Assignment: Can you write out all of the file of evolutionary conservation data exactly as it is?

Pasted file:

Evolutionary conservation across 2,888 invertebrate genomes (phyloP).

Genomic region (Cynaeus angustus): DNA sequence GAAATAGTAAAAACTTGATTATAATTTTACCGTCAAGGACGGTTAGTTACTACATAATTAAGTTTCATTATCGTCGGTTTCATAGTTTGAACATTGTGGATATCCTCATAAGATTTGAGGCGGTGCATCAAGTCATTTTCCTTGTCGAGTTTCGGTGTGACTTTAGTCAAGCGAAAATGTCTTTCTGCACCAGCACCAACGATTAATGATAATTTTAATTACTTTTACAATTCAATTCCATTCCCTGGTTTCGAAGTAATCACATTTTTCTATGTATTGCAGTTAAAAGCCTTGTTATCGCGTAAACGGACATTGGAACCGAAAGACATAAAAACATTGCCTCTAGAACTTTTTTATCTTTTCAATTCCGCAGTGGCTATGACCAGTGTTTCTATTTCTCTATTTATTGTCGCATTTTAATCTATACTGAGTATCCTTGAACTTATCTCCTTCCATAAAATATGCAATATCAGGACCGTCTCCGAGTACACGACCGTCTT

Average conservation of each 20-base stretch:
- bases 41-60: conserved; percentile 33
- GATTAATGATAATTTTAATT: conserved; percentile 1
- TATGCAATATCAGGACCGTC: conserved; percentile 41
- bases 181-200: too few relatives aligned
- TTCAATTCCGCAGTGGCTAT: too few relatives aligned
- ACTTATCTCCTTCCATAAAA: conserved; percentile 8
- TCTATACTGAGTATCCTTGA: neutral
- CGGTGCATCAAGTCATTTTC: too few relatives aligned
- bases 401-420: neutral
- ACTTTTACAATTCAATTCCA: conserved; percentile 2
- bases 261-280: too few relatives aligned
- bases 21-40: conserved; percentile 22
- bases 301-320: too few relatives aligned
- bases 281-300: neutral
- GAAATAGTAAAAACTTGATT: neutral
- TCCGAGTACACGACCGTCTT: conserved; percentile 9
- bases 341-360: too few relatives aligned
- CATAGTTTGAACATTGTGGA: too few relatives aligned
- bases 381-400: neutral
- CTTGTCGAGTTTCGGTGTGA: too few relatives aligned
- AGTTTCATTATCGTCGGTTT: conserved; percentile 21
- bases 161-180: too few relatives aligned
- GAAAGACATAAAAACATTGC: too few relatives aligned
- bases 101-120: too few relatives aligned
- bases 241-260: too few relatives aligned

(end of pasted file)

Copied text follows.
Evolutionary conservation across 2,888 invertebrate genomes (phyloP).

Genomic region (Cynaeus angustus): DNA sequence GAAATAGTAAAAACTTGATTATAATTTTACCGTCAAGGACGGTTAGTTACTACATAATTAAGTTTCATTATCGTCGGTTTCATAGTTTGAACATTGTGGATATCCTCATAAGATTTGAGGCGGTGCATCAAGTCATTTTCCTTGTCGAGTTTCGGTGTGACTTTAGTCAAGCGAAAATGTCTTTCTGCACCAGCACCAACGATTAATGATAATTTTAATTACTTTTACAATTCAATTCCATTCCCTGGTTTCGAAGTAATCACATTTTTCTATGTATTGCAGTTAAAAGCCTTGTTATCGCGTAAACGGACATTGGAACCGAAAGACATAAAAACATTGCCTCTAGAACTTTTTTATCTTTTCAATTCCGCAGTGGCTATGACCAGTGTTTCTATTTCTCTATTTATTGTCGCATTTTAATCTATACTGAGTATCCTTGAACTTATCTCCTTCCATAAAATATGCAATATCAGGACCGTCTCCGAGTACACGACCGTCTT

Average conservation of each 20-base stretch:
- bases 41-60: conserved; percentile 33
- GATTAATGATAATTTTAATT: conserved; percentile 1
- TATGCAATATCAGGACCGTC: conserved; percentile 41
- bases 181-200: too few relatives aligned
- TTCAATTCCGCAGTGGCTAT: too few relatives aligned
- ACTTATCTCCTTCCATAAAA: conserved; percentile 8
- TCTATACTGAGTATCCTTGA: neutral
- CGGTGCATCAAGTCATTTTC: too few relatives aligned
- bases 401-420: neutral
- ACTTTTACAATTCAATTCCA: conserved; percentile 2
- bases 261-280: too few relatives aligned
- bases 21-40: conserved; percentile 22
- bases 301-320: too few relatives aligned
- bases 281-300: neutral
- GAAATAGTAAAAACTTGATT: neutral
- TCCGAGTACACGACCGTCTT: conserved; percentile 9
- bases 341-360: too few relatives aligned
- CATAGTTTGAACATTGTGGA: too few relatives aligned
- bases 381-400: neutral
- CTTGTCGAGTTTCGGTGTGA: too few relatives aligned
- AGTTTCATTATCGTCGGTTT: conserved; percentile 21
- bases 161-180: too few relatives aligned
- GAAAGACATAAAAACATTGC: too few relatives aligned
- bases 101-120: too few relatives aligned
- bases 241-260: too few relatives aligned